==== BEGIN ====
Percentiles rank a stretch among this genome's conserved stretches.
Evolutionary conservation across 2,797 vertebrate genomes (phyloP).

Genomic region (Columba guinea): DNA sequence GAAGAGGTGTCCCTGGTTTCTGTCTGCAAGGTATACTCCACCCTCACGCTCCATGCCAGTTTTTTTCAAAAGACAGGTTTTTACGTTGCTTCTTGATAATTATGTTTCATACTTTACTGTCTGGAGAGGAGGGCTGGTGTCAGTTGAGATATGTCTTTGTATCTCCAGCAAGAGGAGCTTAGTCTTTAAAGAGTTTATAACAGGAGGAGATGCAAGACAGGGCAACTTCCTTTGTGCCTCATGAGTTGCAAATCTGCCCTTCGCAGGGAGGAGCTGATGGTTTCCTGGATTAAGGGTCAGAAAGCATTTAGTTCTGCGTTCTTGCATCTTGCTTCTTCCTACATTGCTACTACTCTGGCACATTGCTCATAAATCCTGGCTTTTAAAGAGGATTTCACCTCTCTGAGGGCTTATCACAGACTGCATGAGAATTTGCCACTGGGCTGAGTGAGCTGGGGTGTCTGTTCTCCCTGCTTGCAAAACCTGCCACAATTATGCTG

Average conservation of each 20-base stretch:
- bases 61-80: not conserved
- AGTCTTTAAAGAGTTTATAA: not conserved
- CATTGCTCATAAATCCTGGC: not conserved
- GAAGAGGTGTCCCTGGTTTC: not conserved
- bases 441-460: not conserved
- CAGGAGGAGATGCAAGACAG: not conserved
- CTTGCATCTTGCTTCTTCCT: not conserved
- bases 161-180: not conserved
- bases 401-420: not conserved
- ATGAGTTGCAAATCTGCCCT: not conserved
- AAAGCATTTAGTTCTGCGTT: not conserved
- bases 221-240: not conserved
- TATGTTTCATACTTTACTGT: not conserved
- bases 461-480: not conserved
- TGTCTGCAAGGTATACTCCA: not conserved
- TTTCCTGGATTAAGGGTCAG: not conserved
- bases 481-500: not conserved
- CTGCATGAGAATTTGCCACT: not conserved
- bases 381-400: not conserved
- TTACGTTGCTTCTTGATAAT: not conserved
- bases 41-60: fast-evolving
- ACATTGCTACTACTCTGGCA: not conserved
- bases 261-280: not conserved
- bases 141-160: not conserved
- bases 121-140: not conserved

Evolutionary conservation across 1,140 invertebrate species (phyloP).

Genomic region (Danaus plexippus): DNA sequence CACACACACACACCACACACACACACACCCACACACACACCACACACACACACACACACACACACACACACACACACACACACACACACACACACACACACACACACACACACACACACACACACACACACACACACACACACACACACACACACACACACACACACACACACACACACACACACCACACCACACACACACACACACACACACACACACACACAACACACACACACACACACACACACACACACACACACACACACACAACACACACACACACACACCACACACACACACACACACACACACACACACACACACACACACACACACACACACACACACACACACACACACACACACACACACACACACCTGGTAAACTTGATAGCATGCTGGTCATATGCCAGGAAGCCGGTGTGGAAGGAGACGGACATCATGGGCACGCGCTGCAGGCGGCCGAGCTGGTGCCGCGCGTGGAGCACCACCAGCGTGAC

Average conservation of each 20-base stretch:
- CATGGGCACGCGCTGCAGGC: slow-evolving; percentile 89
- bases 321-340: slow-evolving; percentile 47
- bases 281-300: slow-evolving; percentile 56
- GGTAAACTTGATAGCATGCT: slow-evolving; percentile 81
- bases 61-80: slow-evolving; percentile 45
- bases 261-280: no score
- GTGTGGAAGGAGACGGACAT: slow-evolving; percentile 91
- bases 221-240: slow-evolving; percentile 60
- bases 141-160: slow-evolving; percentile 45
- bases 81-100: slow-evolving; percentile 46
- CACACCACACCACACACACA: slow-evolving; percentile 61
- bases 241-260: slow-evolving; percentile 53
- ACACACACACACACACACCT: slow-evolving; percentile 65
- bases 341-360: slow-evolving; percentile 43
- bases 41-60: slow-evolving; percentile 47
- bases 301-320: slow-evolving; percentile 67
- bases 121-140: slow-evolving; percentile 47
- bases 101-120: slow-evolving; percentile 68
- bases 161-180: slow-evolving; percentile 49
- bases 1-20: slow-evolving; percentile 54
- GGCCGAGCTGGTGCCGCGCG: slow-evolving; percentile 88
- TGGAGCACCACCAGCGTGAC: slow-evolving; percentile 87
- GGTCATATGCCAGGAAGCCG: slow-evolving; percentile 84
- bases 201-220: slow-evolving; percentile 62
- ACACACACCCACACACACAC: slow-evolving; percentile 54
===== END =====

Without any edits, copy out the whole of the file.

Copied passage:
Percentiles rank a stretch among this genome's conserved stretches.
Evolutionary conservation across 2,797 vertebrate genomes (phyloP).

Genomic region (Columba guinea): DNA sequence GAAGAGGTGTCCCTGGTTTCTGTCTGCAAGGTATACTCCACCCTCACGCTCCATGCCAGTTTTTTTCAAAAGACAGGTTTTTACGTTGCTTCTTGATAATTATGTTTCATACTTTACTGTCTGGAGAGGAGGGCTGGTGTCAGTTGAGATATGTCTTTGTATCTCCAGCAAGAGGAGCTTAGTCTTTAAAGAGTTTATAACAGGAGGAGATGCAAGACAGGGCAACTTCCTTTGTGCCTCATGAGTTGCAAATCTGCCCTTCGCAGGGAGGAGCTGATGGTTTCCTGGATTAAGGGTCAGAAAGCATTTAGTTCTGCGTTCTTGCATCTTGCTTCTTCCTACATTGCTACTACTCTGGCACATTGCTCATAAATCCTGGCTTTTAAAGAGGATTTCACCTCTCTGAGGGCTTATCACAGACTGCATGAGAATTTGCCACTGGGCTGAGTGAGCTGGGGTGTCTGTTCTCCCTGCTTGCAAAACCTGCCACAATTATGCTG

Average conservation of each 20-base stretch:
- bases 61-80: not conserved
- AGTCTTTAAAGAGTTTATAA: not conserved
- CATTGCTCATAAATCCTGGC: not conserved
- GAAGAGGTGTCCCTGGTTTC: not conserved
- bases 441-460: not conserved
- CAGGAGGAGATGCAAGACAG: not conserved
- CTTGCATCTTGCTTCTTCCT: not conserved
- bases 161-180: not conserved
- bases 401-420: not conserved
- ATGAGTTGCAAATCTGCCCT: not conserved
- AAAGCATTTAGTTCTGCGTT: not conserved
- bases 221-240: not conserved
- TATGTTTCATACTTTACTGT: not conserved
- bases 461-480: not conserved
- TGTCTGCAAGGTATACTCCA: not conserved
- TTTCCTGGATTAAGGGTCAG: not conserved
- bases 481-500: not conserved
- CTGCATGAGAATTTGCCACT: not conserved
- bases 381-400: not conserved
- TTACGTTGCTTCTTGATAAT: not conserved
- bases 41-60: fast-evolving
- ACATTGCTACTACTCTGGCA: not conserved
- bases 261-280: not conserved
- bases 141-160: not conserved
- bases 121-140: not conserved

Evolutionary conservation across 1,140 invertebrate species (phyloP).

Genomic region (Danaus plexippus): DNA sequence CACACACACACACCACACACACACACACCCACACACACACCACACACACACACACACACACACACACACACACACACACACACACACACACACACACACACACACACACACACACACACACACACACACACACACACACACACACACACACACACACACACACACACACACACACACACACACACCACACCACACACACACACACACACACACACACACACACAACACACACACACACACACACACACACACACACACACACACACACAACACACACACACACACACCACACACACACACACACACACACACACACACACACACACACACACACACACACACACACACACACACACACACACACACACACACACACACCTGGTAAACTTGATAGCATGCTGGTCATATGCCAGGAAGCCGGTGTGGAAGGAGACGGACATCATGGGCACGCGCTGCAGGCGGCCGAGCTGGTGCCGCGCGTGGAGCACCACCAGCGTGAC

Average conservation of each 20-base stretch:
- CATGGGCACGCGCTGCAGGC: slow-evolving; percentile 89
- bases 321-340: slow-evolving; percentile 47
- bases 281-300: slow-evolving; percentile 56
- GGTAAACTTGATAGCATGCT: slow-evolving; percentile 81
- bases 61-80: slow-evolving; percentile 45
- bases 261-280: no score
- GTGTGGAAGGAGACGGACAT: slow-evolving; percentile 91
- bases 221-240: slow-evolving; percentile 60
- bases 141-160: slow-evolving; percentile 45
- bases 81-100: slow-evolving; percentile 46
- CACACCACACCACACACACA: slow-evolving; percentile 61
- bases 241-260: slow-evolving; percentile 53
- ACACACACACACACACACCT: slow-evolving; percentile 65
- bases 341-360: slow-evolving; percentile 43
- bases 41-60: slow-evolving; percentile 47
- bases 301-320: slow-evolving; percentile 67
- bases 121-140: slow-evolving; percentile 47
- bases 101-120: slow-evolving; percentile 68
- bases 161-180: slow-evolving; percentile 49
- bases 1-20: slow-evolving; percentile 54
- GGCCGAGCTGGTGCCGCGCG: slow-evolving; percentile 88
- TGGAGCACCACCAGCGTGAC: slow-evolving; percentile 87
- GGTCATATGCCAGGAAGCCG: slow-evolving; percentile 84
- bases 201-220: slow-evolving; percentile 62
- ACACACACCCACACACACAC: slow-evolving; percentile 54